The field of robotics is growing very quickly as is the push to get students access to and excited about the STEM education needed to create the technology and artificial intelligence that is emerging in several different industries. Despite this push, minorities and girls are still extremely underrepresented in STEM careers.
One school in the northeast Bronx is making its mark with the first all-girls team to compete in a national robotics competition. Led by coach Sheree Petrignani, the Comets, from St. Catharine’s Academy, will take its Cobra robot, a unique and smaller triangular robot, to the national stage at the VEX U.S. Open in Waukee, Iowa.
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“My mission in life is to recruit as many young women into the field of STEM,” Petrignani tells Narratively. “These are where the scholarships are; these are where the jobs are going to be.”
Petrignani built the robotics program from the ground up when she came to the school in 2011. It took her a year to design the curriculum and recruit students for the competition team. To pique interest, she designed a summer intensive course for potential middle school talent, encouraging promising students to register for high school robotics.
Team leader Angelique Taveras, 17, says robotics has helped her build the foundation of who she is and seeing her older teammates receive college scholarships to pursue engineering degrees inspired her to chase the same goal. In December, Taveras found out from the Posse Foundation she was one of ten students from minority backgrounds selected to attend Lafayette College class of 2021 on a full-ride.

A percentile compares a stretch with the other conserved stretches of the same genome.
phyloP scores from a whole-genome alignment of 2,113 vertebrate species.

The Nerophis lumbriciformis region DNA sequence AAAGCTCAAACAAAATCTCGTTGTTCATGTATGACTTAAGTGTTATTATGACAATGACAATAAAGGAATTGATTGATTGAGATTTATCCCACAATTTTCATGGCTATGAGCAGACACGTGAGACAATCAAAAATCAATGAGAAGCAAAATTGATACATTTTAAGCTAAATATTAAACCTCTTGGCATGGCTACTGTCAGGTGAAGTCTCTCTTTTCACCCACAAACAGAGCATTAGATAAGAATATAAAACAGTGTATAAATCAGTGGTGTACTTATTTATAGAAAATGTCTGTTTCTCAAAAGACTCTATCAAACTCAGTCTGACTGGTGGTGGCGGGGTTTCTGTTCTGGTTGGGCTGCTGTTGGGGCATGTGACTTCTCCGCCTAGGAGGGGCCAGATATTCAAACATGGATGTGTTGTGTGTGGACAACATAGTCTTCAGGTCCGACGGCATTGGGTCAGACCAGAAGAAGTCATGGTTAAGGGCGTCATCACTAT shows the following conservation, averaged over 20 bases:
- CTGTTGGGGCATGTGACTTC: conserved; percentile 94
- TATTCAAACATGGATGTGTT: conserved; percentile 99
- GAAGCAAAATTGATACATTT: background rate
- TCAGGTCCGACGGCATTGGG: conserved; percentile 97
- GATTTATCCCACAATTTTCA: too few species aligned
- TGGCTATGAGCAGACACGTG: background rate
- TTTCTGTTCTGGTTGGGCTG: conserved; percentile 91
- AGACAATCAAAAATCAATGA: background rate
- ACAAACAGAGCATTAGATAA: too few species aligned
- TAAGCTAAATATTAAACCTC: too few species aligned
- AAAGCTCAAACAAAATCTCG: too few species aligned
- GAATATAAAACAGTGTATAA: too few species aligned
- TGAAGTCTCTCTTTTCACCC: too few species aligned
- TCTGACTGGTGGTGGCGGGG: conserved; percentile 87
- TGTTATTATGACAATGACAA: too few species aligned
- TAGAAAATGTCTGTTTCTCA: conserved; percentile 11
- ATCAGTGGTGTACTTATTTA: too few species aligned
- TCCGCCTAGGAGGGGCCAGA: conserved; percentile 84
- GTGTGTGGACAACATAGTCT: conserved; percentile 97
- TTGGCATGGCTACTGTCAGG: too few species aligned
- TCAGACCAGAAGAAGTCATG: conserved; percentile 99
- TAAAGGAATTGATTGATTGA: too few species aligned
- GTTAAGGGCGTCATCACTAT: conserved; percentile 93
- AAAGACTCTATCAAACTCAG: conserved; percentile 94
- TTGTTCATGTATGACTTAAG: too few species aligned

More and more schools, companies and organizations are recognizing the need to garner interest in STEM fields that are growing at a rapid rate and are working to get young people the skills they need to fill these jobs. Some examples of these programs are highlighted below.
Girls Who Code is one organization who is helping bridge the gap and start a pipeline of talent as early as middle school across all 50 states.
Toyota is one example of a company that has partnered with schools to re-design education to fill millions of highly-technical jobs with people able to do them. By giving students the opportunity for hands-on training that will result in a job out-of-school, the program is breaking the stereotypes of skilled trades while filling the skills gap.
The Aspen Institute College Excellence Program and the Siemens Foundation have joined forces to raise the profile of middle-skill jobs in STEM fields and the community college programs that deliver first-rate preparation of young adults for such jobs.